Sometime around age 15 I took home Vol. 49 of the Harvard Classics from the Fort Collins (Colo.) public library and read for the first time Beowulf and The Destruction of Dá Derga’s Hostel. (The Ring saga is in there too, but I had already encountered it.)
Beowulf is an understandable story, while The Destruction at least introduced me to the concept of geis, which is actually fairly troublesome when you are that age and trying to figure out where the walls are.
Not until my undergraduate years did I discover The Gododdin, which is totally different from the above. Like petals on a blood-soaked daisy, it is a series of short elegies for warriors who fought and died (more or less to the last man) at the battle of Catterick, c. 570 CE in what is now Yorkshire. (Poetic samples are at the link above.)
There is no narrative; it is as though you had short poems about Paul Revere, Molly Pitcher, George Washington, Daniel Morgan, Benedict Arnold, Baron Von Steuben, John Paul Jones, etc., without needing to tell the reader about the American Revolution.
Many critics as well as authors of fiction based on the poem tend to create dichotomies about it such as these:
- It’s the Romano-Celtic (mostly Christian) British versus the (Pagan) Anglo-Saxons, with the Celts carrying faded remnants of Imperial Britannia and the Saxons representing ignorance and barbarism.
- It represents a nonlinear “Celtic” way of thinking versus the linearity of, say, Beowulf.
- It is typical of how glorifying “beautiful losers” is part of the Celtic soul or something.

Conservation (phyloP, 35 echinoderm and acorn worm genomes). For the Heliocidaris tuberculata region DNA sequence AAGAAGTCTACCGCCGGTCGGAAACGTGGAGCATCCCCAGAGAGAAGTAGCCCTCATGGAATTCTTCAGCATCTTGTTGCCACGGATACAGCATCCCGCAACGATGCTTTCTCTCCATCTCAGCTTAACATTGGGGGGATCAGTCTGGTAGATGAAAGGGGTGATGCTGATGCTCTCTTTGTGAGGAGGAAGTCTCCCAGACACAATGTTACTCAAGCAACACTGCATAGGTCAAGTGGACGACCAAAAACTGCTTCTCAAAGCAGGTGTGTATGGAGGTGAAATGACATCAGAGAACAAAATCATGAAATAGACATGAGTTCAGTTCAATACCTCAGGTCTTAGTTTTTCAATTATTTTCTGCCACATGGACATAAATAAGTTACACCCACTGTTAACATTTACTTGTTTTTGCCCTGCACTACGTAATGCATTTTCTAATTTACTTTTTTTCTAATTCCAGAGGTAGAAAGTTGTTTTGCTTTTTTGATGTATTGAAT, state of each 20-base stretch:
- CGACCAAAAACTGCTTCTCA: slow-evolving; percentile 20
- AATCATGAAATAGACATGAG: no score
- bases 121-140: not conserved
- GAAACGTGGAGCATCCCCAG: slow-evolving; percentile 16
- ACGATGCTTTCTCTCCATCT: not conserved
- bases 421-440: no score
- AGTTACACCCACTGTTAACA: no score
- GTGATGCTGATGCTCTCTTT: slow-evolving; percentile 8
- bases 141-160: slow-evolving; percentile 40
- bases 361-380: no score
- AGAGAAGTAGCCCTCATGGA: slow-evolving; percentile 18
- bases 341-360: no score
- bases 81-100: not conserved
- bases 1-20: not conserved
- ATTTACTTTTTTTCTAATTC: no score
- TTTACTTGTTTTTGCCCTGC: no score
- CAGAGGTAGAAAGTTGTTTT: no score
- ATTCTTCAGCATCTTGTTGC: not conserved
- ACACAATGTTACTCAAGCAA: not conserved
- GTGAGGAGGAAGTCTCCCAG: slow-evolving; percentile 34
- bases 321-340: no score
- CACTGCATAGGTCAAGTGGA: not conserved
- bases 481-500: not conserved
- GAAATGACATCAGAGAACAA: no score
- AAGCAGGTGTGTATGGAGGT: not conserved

- It demonstrates the tactical deficiency of mounted fighters without stirrups against the Anglo-Saxon “shield wall.” (But cf. Battle of Hastings.)
Recently I picked up John Koch’s The Gododdin of Aneirin: Text and Context from Dark-Age North Britain (University of Wales Press, 1997).
I have no background in the Welsh language, so I cannot really follow his discussions of changes in phonetics and orthography over many centuries, nor the 24 types of medieval Welsh poetic meter, for example.
But I do appreciate the point he made about 6th century versus medieval nationalism. In the 6th or 7th centuries, there was none. What is now England and Scotland contained many little kingdoms — and yes, some were ruled by Old Welsh-speakers and some by Old English-speakers, but they did not line up neatly on ethnic lines.
He argues that there were other Celto-British forces, allied with the Saxons, on the winning side at Catterick, and that another Old Welsh poem represents their heroic versifying about their victory. So much for beautiful losers.
Later, by the Middle Ages (13th century), when the line between England and Wales was drawn on the map and a greater sense of separation existed, The Gododdin was cast as Celts versus Saxons and used to reinforce that sense of separation.
Once again, the lesson is to be careful about projecting our categories backwards on the past, especially on the distant and mostly unrecorded past.